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Cervical arterial dysfunction: knowledge and reasoning for manual physical therapists

PainSci » bibliography » Kerry et al 2009
Tags: diagnosis, neck, chiropractic, spinal adjustment, random, harms, head/neck, spine, manual therapy, treatment, controversy, debunkery, pain problems

Five articles on PainSci cite Kerry 2009: 1. The Complete Guide to Chronic Tension Headaches2. The Complete Guide to Neck Pain & Cricks3. What Happened To My Barber?4. Does Spinal Manipulation Work?5. When to Worry About Neck Pain … and when not to!

PainSci notes on Kerry 2009:

A discussion of the clinical challenge of cervical artery dissection that presents with pain as the only symptom.

original abstract Abstracts here may not perfectly match originals, for a variety of technical and practical reasons. Some abstacts are truncated for my purposes here, if they are particularly long-winded and unhelpful. I occasionally add clarifying notes. And I make some minor corrections.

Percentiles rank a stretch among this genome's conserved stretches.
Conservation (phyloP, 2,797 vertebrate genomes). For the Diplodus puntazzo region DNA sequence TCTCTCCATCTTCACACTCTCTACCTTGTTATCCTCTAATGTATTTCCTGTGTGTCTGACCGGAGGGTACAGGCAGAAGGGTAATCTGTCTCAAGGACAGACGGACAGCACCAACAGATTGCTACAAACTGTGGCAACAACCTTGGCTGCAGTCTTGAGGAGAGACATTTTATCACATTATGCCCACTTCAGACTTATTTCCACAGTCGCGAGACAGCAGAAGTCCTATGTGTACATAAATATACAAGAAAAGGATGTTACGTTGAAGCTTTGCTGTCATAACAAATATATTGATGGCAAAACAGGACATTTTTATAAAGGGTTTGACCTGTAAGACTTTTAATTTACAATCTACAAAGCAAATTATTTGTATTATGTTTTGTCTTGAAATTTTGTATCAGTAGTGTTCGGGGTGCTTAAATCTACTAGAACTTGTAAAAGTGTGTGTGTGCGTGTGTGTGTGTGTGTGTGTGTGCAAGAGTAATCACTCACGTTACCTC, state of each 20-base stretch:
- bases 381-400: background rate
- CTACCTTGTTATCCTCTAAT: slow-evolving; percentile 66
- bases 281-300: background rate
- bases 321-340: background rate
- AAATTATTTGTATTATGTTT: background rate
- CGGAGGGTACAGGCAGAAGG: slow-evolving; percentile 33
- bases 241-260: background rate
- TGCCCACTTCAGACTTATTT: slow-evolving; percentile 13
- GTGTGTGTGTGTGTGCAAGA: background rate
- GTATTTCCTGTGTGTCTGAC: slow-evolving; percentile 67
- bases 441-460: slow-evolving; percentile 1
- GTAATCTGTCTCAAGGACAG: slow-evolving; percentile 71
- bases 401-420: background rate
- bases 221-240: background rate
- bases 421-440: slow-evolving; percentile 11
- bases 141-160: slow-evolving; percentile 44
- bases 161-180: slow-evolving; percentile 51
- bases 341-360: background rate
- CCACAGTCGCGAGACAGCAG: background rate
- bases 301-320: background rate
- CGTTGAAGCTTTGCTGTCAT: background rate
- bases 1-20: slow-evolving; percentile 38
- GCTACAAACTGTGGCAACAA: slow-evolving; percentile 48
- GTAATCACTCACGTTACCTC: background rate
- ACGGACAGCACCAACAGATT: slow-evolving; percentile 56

SYNOPSIS: This clinical commentary provides evidence-based information regarding adverse cerebrovascular events in the context of manual therapy assessment and management of the cervical spine. Its aim is to facilitate clinical decision making during diagnosis and treatment of patients presenting to the therapist with cervicocranial pain. Rather than focusing on a traditional view of premanipulative testing as the cornerstone for decision making, we present information concerning the clinical presentation of specific vascular conditions. Additionally, we discuss the assessment and management of musculoskeletal pain in the presence of risk factors for cerebrovascular accident. It is proposed that vascular "red flag" presentations mimic neuromusculoskeletal cervicocranial syndromes. Invariably, the 2 conditions coexist. This reasoning presupposes that some patients who have poor clinical outcomes, or a serious adverse response to treatment, may be those who actually present with undiagnosed vascular pathology. We use 2 case reports to demonstrate how incorporating vascular knowledge into clinical reasoning processes may influence clinical decision making.

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